The Telegraph, Oct. 12, 2011
The EU toy safety directive, agreed and implemented by Government, states that balloons must not be blown up by unsupervised children under the age of eight, in case they accidentally swallow them and choke.
Apparently harmless toys that children have enjoyed for decades are now regarded by EU regulators as posing an unacceptable safety risk.
Official guidance notes: "For latex balloons there must be a warning that children under eight years must be supervised and broken balloons should be discarded." Frank Furedi, professor of sociology at the University of Kent, warned that toy safety bans were part of a trend to micro-manage children's lives at the expense of allowing them to explore, learn and have fun through play.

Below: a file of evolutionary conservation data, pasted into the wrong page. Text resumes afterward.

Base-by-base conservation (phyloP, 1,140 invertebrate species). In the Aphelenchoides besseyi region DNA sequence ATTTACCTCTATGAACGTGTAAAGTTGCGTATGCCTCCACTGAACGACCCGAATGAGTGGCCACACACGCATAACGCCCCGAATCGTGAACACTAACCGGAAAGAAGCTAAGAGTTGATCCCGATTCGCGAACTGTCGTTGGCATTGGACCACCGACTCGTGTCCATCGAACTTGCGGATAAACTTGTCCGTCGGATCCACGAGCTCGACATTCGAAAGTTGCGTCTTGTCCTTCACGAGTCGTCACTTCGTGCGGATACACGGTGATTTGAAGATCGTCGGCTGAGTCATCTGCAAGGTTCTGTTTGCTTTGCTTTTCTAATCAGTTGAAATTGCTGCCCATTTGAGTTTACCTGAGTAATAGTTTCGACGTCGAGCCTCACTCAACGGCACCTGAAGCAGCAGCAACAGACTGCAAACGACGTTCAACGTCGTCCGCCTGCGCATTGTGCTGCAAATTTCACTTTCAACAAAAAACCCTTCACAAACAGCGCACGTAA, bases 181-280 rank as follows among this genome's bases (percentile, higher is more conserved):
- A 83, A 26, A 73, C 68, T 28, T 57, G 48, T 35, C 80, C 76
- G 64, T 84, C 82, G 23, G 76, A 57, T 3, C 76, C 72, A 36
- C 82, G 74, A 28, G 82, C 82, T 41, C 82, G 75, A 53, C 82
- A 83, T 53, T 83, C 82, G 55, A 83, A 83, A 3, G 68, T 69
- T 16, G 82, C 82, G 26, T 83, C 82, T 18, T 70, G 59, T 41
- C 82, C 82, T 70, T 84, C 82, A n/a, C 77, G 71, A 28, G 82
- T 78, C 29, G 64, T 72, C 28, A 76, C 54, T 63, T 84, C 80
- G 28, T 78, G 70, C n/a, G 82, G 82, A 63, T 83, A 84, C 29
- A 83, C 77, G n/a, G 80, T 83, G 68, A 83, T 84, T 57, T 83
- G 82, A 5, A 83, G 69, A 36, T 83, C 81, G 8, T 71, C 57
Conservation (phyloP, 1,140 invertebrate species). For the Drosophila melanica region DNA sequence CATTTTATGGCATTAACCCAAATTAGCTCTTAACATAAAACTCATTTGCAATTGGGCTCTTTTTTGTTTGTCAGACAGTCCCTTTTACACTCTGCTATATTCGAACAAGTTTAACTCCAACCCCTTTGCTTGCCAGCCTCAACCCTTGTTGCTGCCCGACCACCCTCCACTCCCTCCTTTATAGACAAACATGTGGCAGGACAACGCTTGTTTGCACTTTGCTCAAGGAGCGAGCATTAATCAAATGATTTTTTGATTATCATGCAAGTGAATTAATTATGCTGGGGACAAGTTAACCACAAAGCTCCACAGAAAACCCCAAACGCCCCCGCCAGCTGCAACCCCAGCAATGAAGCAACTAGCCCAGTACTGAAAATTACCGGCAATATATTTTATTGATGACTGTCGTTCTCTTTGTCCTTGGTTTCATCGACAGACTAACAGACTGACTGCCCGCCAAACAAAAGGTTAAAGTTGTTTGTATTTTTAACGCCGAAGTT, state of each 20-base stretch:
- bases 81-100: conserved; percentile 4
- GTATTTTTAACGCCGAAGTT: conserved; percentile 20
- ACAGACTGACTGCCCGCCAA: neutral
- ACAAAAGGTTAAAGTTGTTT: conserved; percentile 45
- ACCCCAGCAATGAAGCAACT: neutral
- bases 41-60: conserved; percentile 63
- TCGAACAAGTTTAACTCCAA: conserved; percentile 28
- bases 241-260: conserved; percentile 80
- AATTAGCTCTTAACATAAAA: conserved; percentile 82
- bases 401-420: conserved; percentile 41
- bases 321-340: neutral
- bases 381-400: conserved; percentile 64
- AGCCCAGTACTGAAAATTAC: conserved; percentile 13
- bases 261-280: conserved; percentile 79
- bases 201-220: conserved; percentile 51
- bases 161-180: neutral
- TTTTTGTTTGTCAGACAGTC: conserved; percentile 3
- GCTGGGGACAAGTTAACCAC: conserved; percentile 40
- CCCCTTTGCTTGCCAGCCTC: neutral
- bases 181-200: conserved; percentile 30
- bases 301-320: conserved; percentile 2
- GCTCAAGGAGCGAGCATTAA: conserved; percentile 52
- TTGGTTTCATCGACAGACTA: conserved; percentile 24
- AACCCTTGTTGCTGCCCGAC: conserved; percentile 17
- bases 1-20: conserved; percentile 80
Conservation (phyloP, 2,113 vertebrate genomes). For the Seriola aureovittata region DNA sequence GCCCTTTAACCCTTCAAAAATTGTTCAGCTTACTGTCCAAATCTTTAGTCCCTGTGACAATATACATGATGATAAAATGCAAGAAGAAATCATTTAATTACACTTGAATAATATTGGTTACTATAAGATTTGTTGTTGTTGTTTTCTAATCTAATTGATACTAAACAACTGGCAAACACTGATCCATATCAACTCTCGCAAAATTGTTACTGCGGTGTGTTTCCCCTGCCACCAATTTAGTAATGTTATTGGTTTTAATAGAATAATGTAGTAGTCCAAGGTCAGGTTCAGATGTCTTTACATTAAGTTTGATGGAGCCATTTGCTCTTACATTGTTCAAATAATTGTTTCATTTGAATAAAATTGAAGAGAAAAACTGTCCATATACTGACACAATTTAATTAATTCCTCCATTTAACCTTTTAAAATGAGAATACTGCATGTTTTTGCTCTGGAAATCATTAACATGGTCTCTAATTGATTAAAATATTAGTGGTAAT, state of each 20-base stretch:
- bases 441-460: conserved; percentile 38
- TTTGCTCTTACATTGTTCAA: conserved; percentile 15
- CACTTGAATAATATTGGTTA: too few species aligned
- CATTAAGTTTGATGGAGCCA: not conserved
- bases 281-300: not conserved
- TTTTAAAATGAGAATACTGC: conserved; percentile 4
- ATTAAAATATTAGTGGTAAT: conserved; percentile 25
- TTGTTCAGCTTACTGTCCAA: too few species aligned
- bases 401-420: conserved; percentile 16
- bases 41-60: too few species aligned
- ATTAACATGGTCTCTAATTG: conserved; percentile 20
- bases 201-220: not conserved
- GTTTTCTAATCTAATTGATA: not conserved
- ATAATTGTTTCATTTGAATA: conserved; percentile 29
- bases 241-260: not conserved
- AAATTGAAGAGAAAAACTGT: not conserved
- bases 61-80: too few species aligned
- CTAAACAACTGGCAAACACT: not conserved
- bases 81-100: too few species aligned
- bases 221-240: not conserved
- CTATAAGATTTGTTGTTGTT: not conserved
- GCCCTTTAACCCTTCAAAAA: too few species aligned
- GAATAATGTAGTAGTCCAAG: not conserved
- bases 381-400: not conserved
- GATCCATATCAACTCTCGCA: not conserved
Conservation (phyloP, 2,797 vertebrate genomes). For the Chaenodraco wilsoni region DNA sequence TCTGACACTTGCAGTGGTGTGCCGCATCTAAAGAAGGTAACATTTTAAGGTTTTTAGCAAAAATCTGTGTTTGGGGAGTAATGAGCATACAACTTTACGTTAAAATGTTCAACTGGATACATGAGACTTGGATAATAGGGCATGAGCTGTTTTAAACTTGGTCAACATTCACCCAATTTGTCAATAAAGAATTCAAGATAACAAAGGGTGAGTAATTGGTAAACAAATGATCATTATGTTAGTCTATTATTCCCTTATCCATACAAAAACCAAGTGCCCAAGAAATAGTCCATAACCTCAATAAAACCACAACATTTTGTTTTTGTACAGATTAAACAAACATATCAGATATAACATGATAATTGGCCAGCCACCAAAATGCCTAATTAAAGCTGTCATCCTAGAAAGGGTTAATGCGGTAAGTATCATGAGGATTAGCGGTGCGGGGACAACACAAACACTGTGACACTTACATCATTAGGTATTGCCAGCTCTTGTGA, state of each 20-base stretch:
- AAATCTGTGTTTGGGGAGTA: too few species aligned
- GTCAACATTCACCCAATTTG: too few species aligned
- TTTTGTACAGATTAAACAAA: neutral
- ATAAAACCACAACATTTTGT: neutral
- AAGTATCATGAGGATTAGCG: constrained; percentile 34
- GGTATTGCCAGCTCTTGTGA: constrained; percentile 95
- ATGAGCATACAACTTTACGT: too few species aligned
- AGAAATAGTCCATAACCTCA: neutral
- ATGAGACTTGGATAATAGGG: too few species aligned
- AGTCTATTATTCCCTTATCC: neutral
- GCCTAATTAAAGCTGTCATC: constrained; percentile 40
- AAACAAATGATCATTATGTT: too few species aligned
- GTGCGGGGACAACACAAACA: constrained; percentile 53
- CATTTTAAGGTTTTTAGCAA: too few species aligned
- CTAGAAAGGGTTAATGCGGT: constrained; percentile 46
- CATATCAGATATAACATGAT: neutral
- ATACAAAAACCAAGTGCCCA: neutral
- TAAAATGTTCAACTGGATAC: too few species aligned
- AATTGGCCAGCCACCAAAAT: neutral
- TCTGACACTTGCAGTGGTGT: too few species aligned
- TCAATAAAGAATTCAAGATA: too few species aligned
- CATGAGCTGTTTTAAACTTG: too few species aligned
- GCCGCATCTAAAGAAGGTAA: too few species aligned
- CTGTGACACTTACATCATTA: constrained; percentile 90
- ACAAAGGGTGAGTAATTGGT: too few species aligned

Another EU official admitted that the new regulations could be difficult to understand but insisted that safety experts knew best. "You might say that small children have been blowing up balloons for generations, but not anymore and they will be safer for it," said an official.